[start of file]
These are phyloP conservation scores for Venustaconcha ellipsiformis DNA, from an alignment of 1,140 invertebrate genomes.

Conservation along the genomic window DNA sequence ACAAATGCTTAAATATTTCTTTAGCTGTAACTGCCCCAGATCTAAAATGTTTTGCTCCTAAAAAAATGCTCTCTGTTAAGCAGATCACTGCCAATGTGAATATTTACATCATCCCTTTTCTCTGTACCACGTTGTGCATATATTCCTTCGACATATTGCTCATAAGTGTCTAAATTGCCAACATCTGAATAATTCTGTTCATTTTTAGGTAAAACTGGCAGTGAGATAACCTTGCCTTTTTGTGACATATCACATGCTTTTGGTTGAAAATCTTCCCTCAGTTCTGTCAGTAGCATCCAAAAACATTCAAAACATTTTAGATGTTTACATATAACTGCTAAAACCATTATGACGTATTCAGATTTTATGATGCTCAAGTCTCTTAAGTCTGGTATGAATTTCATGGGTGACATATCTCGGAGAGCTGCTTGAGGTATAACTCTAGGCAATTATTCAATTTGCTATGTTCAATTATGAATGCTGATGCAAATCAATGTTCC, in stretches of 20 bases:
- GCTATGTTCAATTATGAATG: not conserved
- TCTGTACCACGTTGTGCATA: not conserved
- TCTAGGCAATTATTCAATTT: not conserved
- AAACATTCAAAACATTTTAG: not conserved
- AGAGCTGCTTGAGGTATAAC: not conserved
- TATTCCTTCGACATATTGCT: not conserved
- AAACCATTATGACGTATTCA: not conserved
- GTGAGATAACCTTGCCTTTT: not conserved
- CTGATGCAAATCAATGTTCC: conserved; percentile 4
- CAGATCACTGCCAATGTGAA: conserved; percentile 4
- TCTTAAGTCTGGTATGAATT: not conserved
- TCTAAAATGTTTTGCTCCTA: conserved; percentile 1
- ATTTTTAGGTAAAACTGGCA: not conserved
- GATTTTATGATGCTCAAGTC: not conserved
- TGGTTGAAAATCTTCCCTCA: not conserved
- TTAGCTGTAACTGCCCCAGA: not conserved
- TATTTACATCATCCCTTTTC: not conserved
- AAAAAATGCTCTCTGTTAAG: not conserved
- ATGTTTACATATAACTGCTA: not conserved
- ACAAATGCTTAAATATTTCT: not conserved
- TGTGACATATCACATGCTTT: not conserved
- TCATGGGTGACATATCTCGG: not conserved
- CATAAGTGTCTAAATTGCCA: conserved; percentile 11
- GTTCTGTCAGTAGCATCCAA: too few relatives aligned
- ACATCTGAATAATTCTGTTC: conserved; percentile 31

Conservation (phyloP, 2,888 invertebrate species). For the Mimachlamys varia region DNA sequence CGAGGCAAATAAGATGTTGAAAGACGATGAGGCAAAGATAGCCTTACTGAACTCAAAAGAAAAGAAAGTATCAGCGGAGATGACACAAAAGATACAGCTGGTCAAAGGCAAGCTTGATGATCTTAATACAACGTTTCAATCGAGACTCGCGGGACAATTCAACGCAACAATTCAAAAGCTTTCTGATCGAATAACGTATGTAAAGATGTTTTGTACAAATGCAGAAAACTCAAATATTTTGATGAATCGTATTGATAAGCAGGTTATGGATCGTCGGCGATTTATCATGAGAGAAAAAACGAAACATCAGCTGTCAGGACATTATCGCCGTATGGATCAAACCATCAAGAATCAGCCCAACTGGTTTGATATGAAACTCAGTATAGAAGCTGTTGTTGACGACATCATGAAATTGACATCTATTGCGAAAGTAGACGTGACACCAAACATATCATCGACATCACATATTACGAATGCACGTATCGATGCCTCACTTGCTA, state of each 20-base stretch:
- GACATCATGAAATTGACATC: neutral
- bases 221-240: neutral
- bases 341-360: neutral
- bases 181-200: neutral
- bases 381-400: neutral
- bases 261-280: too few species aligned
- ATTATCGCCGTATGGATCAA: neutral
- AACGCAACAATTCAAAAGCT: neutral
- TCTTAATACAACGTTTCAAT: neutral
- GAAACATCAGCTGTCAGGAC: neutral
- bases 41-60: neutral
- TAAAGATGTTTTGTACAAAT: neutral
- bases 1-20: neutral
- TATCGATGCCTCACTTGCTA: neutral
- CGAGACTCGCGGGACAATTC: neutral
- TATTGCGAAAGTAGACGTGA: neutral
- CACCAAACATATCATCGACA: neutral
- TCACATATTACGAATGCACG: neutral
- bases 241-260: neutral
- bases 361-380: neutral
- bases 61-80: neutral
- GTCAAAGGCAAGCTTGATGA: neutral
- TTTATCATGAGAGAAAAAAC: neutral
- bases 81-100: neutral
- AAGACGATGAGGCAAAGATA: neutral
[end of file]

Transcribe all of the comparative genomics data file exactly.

These are phyloP conservation scores for Venustaconcha ellipsiformis DNA, from an alignment of 1,140 invertebrate genomes.

Conservation along the genomic window DNA sequence ACAAATGCTTAAATATTTCTTTAGCTGTAACTGCCCCAGATCTAAAATGTTTTGCTCCTAAAAAAATGCTCTCTGTTAAGCAGATCACTGCCAATGTGAATATTTACATCATCCCTTTTCTCTGTACCACGTTGTGCATATATTCCTTCGACATATTGCTCATAAGTGTCTAAATTGCCAACATCTGAATAATTCTGTTCATTTTTAGGTAAAACTGGCAGTGAGATAACCTTGCCTTTTTGTGACATATCACATGCTTTTGGTTGAAAATCTTCCCTCAGTTCTGTCAGTAGCATCCAAAAACATTCAAAACATTTTAGATGTTTACATATAACTGCTAAAACCATTATGACGTATTCAGATTTTATGATGCTCAAGTCTCTTAAGTCTGGTATGAATTTCATGGGTGACATATCTCGGAGAGCTGCTTGAGGTATAACTCTAGGCAATTATTCAATTTGCTATGTTCAATTATGAATGCTGATGCAAATCAATGTTCC, in stretches of 20 bases:
- GCTATGTTCAATTATGAATG: not conserved
- TCTGTACCACGTTGTGCATA: not conserved
- TCTAGGCAATTATTCAATTT: not conserved
- AAACATTCAAAACATTTTAG: not conserved
- AGAGCTGCTTGAGGTATAAC: not conserved
- TATTCCTTCGACATATTGCT: not conserved
- AAACCATTATGACGTATTCA: not conserved
- GTGAGATAACCTTGCCTTTT: not conserved
- CTGATGCAAATCAATGTTCC: conserved; percentile 4
- CAGATCACTGCCAATGTGAA: conserved; percentile 4
- TCTTAAGTCTGGTATGAATT: not conserved
- TCTAAAATGTTTTGCTCCTA: conserved; percentile 1
- ATTTTTAGGTAAAACTGGCA: not conserved
- GATTTTATGATGCTCAAGTC: not conserved
- TGGTTGAAAATCTTCCCTCA: not conserved
- TTAGCTGTAACTGCCCCAGA: not conserved
- TATTTACATCATCCCTTTTC: not conserved
- AAAAAATGCTCTCTGTTAAG: not conserved
- ATGTTTACATATAACTGCTA: not conserved
- ACAAATGCTTAAATATTTCT: not conserved
- TGTGACATATCACATGCTTT: not conserved
- TCATGGGTGACATATCTCGG: not conserved
- CATAAGTGTCTAAATTGCCA: conserved; percentile 11
- GTTCTGTCAGTAGCATCCAA: too few relatives aligned
- ACATCTGAATAATTCTGTTC: conserved; percentile 31

Conservation (phyloP, 2,888 invertebrate species). For the Mimachlamys varia region DNA sequence CGAGGCAAATAAGATGTTGAAAGACGATGAGGCAAAGATAGCCTTACTGAACTCAAAAGAAAAGAAAGTATCAGCGGAGATGACACAAAAGATACAGCTGGTCAAAGGCAAGCTTGATGATCTTAATACAACGTTTCAATCGAGACTCGCGGGACAATTCAACGCAACAATTCAAAAGCTTTCTGATCGAATAACGTATGTAAAGATGTTTTGTACAAATGCAGAAAACTCAAATATTTTGATGAATCGTATTGATAAGCAGGTTATGGATCGTCGGCGATTTATCATGAGAGAAAAAACGAAACATCAGCTGTCAGGACATTATCGCCGTATGGATCAAACCATCAAGAATCAGCCCAACTGGTTTGATATGAAACTCAGTATAGAAGCTGTTGTTGACGACATCATGAAATTGACATCTATTGCGAAAGTAGACGTGACACCAAACATATCATCGACATCACATATTACGAATGCACGTATCGATGCCTCACTTGCTA, state of each 20-base stretch:
- GACATCATGAAATTGACATC: neutral
- bases 221-240: neutral
- bases 341-360: neutral
- bases 181-200: neutral
- bases 381-400: neutral
- bases 261-280: too few species aligned
- ATTATCGCCGTATGGATCAA: neutral
- AACGCAACAATTCAAAAGCT: neutral
- TCTTAATACAACGTTTCAAT: neutral
- GAAACATCAGCTGTCAGGAC: neutral
- bases 41-60: neutral
- TAAAGATGTTTTGTACAAAT: neutral
- bases 1-20: neutral
- TATCGATGCCTCACTTGCTA: neutral
- CGAGACTCGCGGGACAATTC: neutral
- TATTGCGAAAGTAGACGTGA: neutral
- CACCAAACATATCATCGACA: neutral
- TCACATATTACGAATGCACG: neutral
- bases 241-260: neutral
- bases 361-380: neutral
- bases 61-80: neutral
- GTCAAAGGCAAGCTTGATGA: neutral
- TTTATCATGAGAGAAAAAAC: neutral
- bases 81-100: neutral
- AAGACGATGAGGCAAAGATA: neutral